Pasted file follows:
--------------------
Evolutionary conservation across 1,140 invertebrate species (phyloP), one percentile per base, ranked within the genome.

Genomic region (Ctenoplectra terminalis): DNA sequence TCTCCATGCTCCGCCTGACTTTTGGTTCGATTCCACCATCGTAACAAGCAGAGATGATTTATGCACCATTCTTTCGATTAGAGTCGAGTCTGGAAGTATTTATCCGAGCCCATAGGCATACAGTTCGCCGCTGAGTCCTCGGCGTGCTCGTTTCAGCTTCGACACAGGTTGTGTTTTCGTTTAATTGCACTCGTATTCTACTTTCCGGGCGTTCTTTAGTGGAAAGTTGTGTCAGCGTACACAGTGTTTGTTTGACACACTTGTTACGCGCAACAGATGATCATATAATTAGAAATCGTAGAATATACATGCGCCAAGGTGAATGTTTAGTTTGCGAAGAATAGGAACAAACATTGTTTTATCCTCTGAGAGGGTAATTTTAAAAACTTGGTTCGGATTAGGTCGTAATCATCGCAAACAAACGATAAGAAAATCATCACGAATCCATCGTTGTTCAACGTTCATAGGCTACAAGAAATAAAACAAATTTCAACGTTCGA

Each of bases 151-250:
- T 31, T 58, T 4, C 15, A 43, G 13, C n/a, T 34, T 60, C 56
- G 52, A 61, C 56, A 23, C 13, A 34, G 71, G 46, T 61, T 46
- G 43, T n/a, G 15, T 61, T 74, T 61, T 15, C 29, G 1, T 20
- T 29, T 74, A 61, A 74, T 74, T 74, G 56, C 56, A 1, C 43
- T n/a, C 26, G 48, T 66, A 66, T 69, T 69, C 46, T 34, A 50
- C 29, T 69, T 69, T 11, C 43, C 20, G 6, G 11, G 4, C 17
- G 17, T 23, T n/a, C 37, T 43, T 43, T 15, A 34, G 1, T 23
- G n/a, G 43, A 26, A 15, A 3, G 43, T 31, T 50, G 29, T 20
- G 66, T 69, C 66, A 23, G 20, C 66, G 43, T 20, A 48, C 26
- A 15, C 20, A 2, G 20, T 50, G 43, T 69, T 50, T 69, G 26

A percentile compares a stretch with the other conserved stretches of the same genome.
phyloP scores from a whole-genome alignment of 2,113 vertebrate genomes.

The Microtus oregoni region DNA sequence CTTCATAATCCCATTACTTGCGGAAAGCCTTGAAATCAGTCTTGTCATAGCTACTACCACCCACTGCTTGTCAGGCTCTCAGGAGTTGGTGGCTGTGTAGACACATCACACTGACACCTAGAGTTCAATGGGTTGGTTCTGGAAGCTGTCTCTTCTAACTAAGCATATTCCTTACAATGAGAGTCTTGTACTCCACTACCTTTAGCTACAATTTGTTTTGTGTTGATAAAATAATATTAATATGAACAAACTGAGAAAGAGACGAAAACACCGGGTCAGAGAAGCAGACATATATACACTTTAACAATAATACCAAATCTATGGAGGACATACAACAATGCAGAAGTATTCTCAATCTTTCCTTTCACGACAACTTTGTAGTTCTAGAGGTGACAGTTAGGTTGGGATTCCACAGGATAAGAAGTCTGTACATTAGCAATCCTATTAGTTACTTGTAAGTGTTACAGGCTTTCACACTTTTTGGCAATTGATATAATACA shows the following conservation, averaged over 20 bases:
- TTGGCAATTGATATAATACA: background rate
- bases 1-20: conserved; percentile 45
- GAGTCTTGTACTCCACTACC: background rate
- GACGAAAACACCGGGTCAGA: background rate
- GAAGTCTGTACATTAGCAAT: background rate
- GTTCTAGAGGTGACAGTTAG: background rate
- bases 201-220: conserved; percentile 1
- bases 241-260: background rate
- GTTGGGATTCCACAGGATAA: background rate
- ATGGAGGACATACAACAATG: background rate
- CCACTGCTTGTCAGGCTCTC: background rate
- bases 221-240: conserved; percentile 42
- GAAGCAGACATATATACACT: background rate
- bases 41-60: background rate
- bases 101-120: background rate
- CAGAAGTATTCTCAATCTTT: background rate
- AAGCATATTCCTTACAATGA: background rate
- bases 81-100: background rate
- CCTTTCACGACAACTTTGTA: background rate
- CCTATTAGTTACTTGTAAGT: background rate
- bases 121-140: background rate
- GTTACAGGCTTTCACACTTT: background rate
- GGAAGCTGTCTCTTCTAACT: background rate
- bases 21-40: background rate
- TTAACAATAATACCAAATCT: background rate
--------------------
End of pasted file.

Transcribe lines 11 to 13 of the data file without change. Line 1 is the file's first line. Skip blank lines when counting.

- G n/a, G 43, A 26, A 15, A 3, G 43, T 31, T 50, G 29, T 20
- G 66, T 69, C 66, A 23, G 20, C 66, G 43, T 20, A 48, C 26
- A 15, C 20, A 2, G 20, T 50, G 43, T 69, T 50, T 69, G 26